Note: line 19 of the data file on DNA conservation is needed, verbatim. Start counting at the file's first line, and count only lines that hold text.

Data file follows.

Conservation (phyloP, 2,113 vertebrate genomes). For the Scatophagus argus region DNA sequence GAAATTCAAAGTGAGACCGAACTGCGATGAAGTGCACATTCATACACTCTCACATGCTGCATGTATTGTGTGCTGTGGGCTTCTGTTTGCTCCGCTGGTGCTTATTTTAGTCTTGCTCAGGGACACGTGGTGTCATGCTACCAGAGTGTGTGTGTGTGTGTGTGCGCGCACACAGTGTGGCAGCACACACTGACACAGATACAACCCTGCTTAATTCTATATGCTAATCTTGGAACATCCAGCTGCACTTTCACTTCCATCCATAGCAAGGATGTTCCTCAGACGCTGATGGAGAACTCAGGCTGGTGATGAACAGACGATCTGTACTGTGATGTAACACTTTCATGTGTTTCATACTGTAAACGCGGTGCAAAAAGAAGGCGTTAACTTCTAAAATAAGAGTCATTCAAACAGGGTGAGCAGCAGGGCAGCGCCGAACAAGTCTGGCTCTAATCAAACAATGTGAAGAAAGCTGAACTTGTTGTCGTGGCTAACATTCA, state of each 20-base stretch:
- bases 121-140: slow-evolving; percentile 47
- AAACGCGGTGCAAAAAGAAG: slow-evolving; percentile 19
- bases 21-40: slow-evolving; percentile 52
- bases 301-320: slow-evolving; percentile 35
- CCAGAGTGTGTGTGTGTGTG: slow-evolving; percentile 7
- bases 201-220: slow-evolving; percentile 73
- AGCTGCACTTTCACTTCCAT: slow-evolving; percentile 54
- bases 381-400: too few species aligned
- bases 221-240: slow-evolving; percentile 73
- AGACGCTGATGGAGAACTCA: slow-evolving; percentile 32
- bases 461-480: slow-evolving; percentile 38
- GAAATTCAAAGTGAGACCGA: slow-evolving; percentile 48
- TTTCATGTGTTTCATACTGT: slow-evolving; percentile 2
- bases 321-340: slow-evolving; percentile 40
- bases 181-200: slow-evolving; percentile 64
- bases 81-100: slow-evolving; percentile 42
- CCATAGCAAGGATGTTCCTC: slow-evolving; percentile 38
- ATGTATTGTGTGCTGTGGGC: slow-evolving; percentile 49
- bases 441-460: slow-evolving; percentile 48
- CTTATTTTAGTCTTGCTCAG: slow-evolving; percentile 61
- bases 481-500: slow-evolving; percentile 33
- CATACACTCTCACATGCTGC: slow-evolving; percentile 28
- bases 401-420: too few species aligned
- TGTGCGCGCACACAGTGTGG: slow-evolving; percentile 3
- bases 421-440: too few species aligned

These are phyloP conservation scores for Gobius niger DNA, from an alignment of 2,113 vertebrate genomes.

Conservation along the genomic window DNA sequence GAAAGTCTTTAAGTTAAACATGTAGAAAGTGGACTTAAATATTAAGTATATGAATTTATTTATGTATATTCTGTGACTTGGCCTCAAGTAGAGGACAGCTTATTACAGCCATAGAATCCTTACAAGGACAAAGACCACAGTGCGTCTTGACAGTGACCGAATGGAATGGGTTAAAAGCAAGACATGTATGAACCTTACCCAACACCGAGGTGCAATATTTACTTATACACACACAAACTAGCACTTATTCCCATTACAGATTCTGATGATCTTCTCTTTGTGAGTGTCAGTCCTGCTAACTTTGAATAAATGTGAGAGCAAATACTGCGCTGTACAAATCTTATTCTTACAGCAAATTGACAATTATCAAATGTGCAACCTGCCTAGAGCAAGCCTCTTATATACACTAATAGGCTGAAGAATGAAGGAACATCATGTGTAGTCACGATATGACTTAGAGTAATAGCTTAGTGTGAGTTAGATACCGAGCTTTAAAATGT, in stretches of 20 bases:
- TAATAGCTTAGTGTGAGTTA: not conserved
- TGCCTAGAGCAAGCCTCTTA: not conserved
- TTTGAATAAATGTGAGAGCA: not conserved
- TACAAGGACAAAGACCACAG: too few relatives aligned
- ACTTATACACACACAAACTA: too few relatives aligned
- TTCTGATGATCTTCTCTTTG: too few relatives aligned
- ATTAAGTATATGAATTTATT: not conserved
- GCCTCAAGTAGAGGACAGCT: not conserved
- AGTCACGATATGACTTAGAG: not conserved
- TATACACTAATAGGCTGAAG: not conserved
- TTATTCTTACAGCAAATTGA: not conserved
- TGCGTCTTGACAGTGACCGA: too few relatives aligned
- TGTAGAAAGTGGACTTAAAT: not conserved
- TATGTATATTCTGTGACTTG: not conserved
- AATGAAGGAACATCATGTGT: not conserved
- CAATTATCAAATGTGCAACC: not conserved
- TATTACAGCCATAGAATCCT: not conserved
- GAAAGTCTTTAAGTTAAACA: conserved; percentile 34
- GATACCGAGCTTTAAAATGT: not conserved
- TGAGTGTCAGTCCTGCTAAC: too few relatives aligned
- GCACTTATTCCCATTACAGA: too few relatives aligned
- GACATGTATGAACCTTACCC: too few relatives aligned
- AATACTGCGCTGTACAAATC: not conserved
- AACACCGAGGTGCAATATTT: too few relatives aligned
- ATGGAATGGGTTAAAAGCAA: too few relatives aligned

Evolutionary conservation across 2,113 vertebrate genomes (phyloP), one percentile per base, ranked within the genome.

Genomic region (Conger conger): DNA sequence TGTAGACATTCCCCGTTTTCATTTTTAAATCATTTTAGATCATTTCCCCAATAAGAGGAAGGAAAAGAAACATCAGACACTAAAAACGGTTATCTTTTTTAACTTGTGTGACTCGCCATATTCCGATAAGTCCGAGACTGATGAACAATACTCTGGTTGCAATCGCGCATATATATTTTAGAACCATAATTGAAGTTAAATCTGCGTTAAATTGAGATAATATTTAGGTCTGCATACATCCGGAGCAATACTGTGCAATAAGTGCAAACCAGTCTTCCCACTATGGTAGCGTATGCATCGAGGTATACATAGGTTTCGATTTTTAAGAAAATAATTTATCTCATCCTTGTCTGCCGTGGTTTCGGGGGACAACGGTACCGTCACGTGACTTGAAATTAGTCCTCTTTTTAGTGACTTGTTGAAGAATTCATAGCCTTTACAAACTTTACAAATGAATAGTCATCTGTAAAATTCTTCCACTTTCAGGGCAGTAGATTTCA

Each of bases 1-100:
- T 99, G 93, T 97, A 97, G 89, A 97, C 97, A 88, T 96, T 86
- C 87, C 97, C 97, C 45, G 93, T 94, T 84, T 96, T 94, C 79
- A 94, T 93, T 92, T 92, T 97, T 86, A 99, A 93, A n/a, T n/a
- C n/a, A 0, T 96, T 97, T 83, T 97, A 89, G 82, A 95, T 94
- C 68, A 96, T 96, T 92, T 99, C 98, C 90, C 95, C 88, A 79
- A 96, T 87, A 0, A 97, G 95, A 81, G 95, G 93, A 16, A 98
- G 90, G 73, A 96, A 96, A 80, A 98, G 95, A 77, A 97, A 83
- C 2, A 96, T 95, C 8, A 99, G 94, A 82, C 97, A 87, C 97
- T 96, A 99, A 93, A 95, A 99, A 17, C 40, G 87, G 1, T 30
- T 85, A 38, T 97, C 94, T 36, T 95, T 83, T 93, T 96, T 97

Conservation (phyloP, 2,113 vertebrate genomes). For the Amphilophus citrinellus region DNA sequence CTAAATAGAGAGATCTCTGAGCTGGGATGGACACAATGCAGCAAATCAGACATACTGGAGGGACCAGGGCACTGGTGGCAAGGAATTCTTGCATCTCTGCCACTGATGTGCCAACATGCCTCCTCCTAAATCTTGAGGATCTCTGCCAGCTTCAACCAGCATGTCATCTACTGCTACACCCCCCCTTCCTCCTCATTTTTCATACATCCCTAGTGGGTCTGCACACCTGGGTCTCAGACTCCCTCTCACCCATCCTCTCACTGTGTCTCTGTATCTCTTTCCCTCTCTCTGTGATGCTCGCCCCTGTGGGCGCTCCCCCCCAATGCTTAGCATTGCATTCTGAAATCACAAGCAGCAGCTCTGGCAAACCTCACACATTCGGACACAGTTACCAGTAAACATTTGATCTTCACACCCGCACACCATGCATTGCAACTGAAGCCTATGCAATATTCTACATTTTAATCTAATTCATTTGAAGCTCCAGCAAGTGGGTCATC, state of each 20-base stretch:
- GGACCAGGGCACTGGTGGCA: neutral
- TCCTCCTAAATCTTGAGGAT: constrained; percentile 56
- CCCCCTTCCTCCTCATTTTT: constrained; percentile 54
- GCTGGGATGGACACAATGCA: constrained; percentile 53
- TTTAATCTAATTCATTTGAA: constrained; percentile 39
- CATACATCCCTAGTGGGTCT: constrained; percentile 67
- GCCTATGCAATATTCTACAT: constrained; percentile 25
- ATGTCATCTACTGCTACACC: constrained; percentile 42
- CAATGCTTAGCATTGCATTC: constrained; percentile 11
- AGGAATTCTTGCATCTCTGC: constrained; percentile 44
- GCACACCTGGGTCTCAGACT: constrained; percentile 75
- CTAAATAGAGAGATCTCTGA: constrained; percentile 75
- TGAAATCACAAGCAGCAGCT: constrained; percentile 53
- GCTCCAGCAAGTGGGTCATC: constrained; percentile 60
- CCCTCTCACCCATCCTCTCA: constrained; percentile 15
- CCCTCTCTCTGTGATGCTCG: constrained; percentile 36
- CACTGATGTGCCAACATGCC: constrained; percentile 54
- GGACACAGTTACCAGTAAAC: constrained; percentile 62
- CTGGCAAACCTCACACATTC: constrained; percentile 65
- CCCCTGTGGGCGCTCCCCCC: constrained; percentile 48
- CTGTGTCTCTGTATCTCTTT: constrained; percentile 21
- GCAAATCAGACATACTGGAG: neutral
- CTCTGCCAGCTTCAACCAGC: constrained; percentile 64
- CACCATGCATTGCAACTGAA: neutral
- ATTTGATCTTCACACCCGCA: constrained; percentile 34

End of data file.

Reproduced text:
- ATGTATTGTGTGCTGTGGGC: slow-evolving; percentile 49